Open Journal of Geology, 2011, 1, 37-44 Published Online October 2011 (
Copyright © 2011 SciRes. OJG
A New Species of Fossil Mus (Muridae, Mammalia)
from the Late Quaternary Deposits of Narmada
Valley, Central India
Bahadur Singh Kotlia1, M ou li sh re e Jos hi 2, Lalit Mohan Joshi1
1Department of Geology, Kumaun University, Nainital, India
2Faculty of Petroleum and Renewable Energy Engineering, Universiti Teknologi Malaysia (UTM),
Johor Bahru, Malaysia
Received April 18, 2011; revised July 21, 2011; accepted August 29, 2011
A new species of fossil Mus (Muridae, Rodentia) is described from the Pleistocene fluviatile deposits of the
Narmada valley (Central India). The species, Mus narmadaensis sp. Nov., has a comparatively smaller lower
molar which is characterized by a narrow molar with well connected cusps, small anterior expansion of lin-
gual anteroconid, protoconid and metaconid, reduced posterior cingulum in addition to hypoconid and ento-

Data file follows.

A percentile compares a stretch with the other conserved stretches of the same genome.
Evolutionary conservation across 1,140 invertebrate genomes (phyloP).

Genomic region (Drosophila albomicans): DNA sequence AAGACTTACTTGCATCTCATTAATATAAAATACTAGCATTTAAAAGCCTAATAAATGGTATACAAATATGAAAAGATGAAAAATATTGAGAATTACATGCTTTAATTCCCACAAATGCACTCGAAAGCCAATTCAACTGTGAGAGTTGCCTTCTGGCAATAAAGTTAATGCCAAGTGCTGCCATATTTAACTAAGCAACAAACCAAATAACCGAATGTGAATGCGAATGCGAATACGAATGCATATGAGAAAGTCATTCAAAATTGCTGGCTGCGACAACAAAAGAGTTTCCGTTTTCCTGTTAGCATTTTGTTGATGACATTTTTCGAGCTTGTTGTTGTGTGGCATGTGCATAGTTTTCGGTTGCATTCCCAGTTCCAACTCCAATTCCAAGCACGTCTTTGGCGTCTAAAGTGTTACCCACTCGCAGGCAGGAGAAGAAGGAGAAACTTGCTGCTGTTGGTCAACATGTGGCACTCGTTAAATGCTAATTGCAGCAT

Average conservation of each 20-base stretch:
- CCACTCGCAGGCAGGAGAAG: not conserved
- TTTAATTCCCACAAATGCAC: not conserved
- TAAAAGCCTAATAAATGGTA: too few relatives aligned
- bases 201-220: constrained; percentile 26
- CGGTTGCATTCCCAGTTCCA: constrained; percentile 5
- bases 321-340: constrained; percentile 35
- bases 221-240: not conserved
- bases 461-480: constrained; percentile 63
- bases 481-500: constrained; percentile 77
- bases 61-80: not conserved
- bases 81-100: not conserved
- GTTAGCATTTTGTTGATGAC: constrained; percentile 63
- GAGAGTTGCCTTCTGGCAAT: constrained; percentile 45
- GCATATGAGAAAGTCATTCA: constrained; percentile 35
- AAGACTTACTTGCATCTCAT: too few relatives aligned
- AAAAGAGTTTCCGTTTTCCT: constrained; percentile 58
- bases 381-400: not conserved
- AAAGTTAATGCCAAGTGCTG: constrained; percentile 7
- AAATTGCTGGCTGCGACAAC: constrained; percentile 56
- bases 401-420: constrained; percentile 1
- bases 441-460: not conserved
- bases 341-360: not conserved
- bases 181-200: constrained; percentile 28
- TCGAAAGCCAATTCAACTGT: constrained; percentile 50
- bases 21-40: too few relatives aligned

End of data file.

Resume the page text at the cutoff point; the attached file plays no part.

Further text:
conid nearly at the same level. The large M3 has centrally placed bulbous hypoconid. Among the extant spe-
cies, the present one is closest to M. shortridgei in having similarly placed protoconid and metaconid in M1
and a well developed hypoconid in M3.
Keywords: Fossil Mus, Late Quaternary, Narmada basin, Central India
1. Introduction
Considered to be the most successful groups of living
mammals, the murid rodents were originated in the In-
dian sub- continent about 14 ma ago. At present, they are
found all over the world with ability to adapt themselves
to varied environmental conditions and show marked
species diversity. Today more than 70% of the murid
species are found in the Indo-Australian region, whereas,
26% murid taxa are found in Africa [1]. The oldest
known fossil murid, Antemus chinjiensis was evolved